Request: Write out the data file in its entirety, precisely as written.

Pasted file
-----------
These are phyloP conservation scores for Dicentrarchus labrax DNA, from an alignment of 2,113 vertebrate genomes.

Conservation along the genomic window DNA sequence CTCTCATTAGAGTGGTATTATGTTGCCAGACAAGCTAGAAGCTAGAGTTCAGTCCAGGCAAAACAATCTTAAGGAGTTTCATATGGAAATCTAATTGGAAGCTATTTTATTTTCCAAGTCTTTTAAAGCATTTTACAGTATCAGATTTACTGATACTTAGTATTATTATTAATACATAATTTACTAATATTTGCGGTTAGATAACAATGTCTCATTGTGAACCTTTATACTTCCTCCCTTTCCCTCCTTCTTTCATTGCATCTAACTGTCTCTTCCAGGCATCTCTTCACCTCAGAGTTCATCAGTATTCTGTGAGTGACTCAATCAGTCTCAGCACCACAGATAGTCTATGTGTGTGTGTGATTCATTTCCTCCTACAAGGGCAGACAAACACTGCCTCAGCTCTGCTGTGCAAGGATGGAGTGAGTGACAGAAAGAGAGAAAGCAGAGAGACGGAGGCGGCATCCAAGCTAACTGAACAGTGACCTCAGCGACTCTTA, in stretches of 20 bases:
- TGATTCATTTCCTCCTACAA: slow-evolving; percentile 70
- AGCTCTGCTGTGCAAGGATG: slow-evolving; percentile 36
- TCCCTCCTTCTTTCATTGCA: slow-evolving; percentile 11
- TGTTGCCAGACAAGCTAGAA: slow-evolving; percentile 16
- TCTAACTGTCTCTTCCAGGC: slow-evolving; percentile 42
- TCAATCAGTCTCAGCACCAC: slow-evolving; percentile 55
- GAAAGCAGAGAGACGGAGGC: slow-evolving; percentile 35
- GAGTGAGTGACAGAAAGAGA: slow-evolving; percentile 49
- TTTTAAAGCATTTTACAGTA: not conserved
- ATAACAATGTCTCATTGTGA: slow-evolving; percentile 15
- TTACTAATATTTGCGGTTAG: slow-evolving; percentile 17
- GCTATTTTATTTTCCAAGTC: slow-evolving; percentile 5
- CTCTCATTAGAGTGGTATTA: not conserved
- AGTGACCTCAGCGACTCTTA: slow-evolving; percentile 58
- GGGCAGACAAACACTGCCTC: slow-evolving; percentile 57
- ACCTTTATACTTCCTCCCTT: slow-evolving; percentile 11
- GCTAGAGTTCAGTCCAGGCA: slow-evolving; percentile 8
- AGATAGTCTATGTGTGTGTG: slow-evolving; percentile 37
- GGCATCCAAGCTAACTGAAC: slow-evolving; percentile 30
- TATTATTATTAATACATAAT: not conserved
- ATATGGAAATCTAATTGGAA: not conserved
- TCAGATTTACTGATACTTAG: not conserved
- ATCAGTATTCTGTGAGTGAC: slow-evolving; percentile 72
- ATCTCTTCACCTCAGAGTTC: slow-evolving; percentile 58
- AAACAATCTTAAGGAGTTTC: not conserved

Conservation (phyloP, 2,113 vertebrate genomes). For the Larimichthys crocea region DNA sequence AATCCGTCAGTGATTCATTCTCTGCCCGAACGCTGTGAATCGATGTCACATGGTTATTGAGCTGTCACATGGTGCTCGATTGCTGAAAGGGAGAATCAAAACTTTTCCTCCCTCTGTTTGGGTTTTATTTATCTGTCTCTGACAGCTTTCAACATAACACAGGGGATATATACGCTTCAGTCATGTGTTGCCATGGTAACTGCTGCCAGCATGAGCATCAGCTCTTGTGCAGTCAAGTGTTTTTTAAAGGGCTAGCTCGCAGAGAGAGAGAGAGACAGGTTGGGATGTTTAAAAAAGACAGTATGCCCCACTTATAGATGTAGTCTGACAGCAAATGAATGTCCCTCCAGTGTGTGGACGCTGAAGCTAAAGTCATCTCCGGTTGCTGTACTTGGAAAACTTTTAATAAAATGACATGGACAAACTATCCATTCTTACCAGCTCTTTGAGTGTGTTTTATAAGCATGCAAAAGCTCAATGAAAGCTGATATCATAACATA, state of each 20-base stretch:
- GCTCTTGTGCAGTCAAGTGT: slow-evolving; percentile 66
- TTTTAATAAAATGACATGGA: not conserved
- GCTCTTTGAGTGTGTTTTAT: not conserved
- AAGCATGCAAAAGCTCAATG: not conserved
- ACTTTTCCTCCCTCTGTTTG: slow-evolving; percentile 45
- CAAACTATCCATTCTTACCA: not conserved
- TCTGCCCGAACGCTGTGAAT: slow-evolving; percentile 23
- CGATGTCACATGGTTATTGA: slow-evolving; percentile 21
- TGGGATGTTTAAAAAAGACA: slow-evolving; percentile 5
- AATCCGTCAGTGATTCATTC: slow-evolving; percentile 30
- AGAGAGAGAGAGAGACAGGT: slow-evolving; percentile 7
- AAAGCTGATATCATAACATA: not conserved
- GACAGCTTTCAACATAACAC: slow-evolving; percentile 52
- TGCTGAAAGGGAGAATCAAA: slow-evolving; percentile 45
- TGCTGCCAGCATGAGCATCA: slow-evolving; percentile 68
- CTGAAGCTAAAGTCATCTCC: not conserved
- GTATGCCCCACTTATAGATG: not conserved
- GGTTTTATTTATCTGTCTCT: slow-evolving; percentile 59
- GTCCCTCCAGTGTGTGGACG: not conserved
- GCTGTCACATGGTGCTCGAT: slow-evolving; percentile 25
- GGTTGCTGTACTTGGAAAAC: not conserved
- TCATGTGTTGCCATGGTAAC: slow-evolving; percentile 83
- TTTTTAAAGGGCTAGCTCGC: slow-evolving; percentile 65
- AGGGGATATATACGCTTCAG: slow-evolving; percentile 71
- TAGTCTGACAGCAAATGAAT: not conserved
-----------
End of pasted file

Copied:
These are phyloP conservation scores for Dicentrarchus labrax DNA, from an alignment of 2,113 vertebrate genomes.

Conservation along the genomic window DNA sequence CTCTCATTAGAGTGGTATTATGTTGCCAGACAAGCTAGAAGCTAGAGTTCAGTCCAGGCAAAACAATCTTAAGGAGTTTCATATGGAAATCTAATTGGAAGCTATTTTATTTTCCAAGTCTTTTAAAGCATTTTACAGTATCAGATTTACTGATACTTAGTATTATTATTAATACATAATTTACTAATATTTGCGGTTAGATAACAATGTCTCATTGTGAACCTTTATACTTCCTCCCTTTCCCTCCTTCTTTCATTGCATCTAACTGTCTCTTCCAGGCATCTCTTCACCTCAGAGTTCATCAGTATTCTGTGAGTGACTCAATCAGTCTCAGCACCACAGATAGTCTATGTGTGTGTGTGATTCATTTCCTCCTACAAGGGCAGACAAACACTGCCTCAGCTCTGCTGTGCAAGGATGGAGTGAGTGACAGAAAGAGAGAAAGCAGAGAGACGGAGGCGGCATCCAAGCTAACTGAACAGTGACCTCAGCGACTCTTA, in stretches of 20 bases:
- TGATTCATTTCCTCCTACAA: slow-evolving; percentile 70
- AGCTCTGCTGTGCAAGGATG: slow-evolving; percentile 36
- TCCCTCCTTCTTTCATTGCA: slow-evolving; percentile 11
- TGTTGCCAGACAAGCTAGAA: slow-evolving; percentile 16
- TCTAACTGTCTCTTCCAGGC: slow-evolving; percentile 42
- TCAATCAGTCTCAGCACCAC: slow-evolving; percentile 55
- GAAAGCAGAGAGACGGAGGC: slow-evolving; percentile 35
- GAGTGAGTGACAGAAAGAGA: slow-evolving; percentile 49
- TTTTAAAGCATTTTACAGTA: not conserved
- ATAACAATGTCTCATTGTGA: slow-evolving; percentile 15
- TTACTAATATTTGCGGTTAG: slow-evolving; percentile 17
- GCTATTTTATTTTCCAAGTC: slow-evolving; percentile 5
- CTCTCATTAGAGTGGTATTA: not conserved
- AGTGACCTCAGCGACTCTTA: slow-evolving; percentile 58
- GGGCAGACAAACACTGCCTC: slow-evolving; percentile 57
- ACCTTTATACTTCCTCCCTT: slow-evolving; percentile 11
- GCTAGAGTTCAGTCCAGGCA: slow-evolving; percentile 8
- AGATAGTCTATGTGTGTGTG: slow-evolving; percentile 37
- GGCATCCAAGCTAACTGAAC: slow-evolving; percentile 30
- TATTATTATTAATACATAAT: not conserved
- ATATGGAAATCTAATTGGAA: not conserved
- TCAGATTTACTGATACTTAG: not conserved
- ATCAGTATTCTGTGAGTGAC: slow-evolving; percentile 72
- ATCTCTTCACCTCAGAGTTC: slow-evolving; percentile 58
- AAACAATCTTAAGGAGTTTC: not conserved

Conservation (phyloP, 2,113 vertebrate genomes). For the Larimichthys crocea region DNA sequence AATCCGTCAGTGATTCATTCTCTGCCCGAACGCTGTGAATCGATGTCACATGGTTATTGAGCTGTCACATGGTGCTCGATTGCTGAAAGGGAGAATCAAAACTTTTCCTCCCTCTGTTTGGGTTTTATTTATCTGTCTCTGACAGCTTTCAACATAACACAGGGGATATATACGCTTCAGTCATGTGTTGCCATGGTAACTGCTGCCAGCATGAGCATCAGCTCTTGTGCAGTCAAGTGTTTTTTAAAGGGCTAGCTCGCAGAGAGAGAGAGAGACAGGTTGGGATGTTTAAAAAAGACAGTATGCCCCACTTATAGATGTAGTCTGACAGCAAATGAATGTCCCTCCAGTGTGTGGACGCTGAAGCTAAAGTCATCTCCGGTTGCTGTACTTGGAAAACTTTTAATAAAATGACATGGACAAACTATCCATTCTTACCAGCTCTTTGAGTGTGTTTTATAAGCATGCAAAAGCTCAATGAAAGCTGATATCATAACATA, state of each 20-base stretch:
- GCTCTTGTGCAGTCAAGTGT: slow-evolving; percentile 66
- TTTTAATAAAATGACATGGA: not conserved
- GCTCTTTGAGTGTGTTTTAT: not conserved
- AAGCATGCAAAAGCTCAATG: not conserved
- ACTTTTCCTCCCTCTGTTTG: slow-evolving; percentile 45
- CAAACTATCCATTCTTACCA: not conserved
- TCTGCCCGAACGCTGTGAAT: slow-evolving; percentile 23
- CGATGTCACATGGTTATTGA: slow-evolving; percentile 21
- TGGGATGTTTAAAAAAGACA: slow-evolving; percentile 5
- AATCCGTCAGTGATTCATTC: slow-evolving; percentile 30
- AGAGAGAGAGAGAGACAGGT: slow-evolving; percentile 7
- AAAGCTGATATCATAACATA: not conserved
- GACAGCTTTCAACATAACAC: slow-evolving; percentile 52
- TGCTGAAAGGGAGAATCAAA: slow-evolving; percentile 45
- TGCTGCCAGCATGAGCATCA: slow-evolving; percentile 68
- CTGAAGCTAAAGTCATCTCC: not conserved
- GTATGCCCCACTTATAGATG: not conserved
- GGTTTTATTTATCTGTCTCT: slow-evolving; percentile 59
- GTCCCTCCAGTGTGTGGACG: not conserved
- GCTGTCACATGGTGCTCGAT: slow-evolving; percentile 25
- GGTTGCTGTACTTGGAAAAC: not conserved
- TCATGTGTTGCCATGGTAAC: slow-evolving; percentile 83
- TTTTTAAAGGGCTAGCTCGC: slow-evolving; percentile 65
- AGGGGATATATACGCTTCAG: slow-evolving; percentile 71
- TAGTCTGACAGCAAATGAAT: not conserved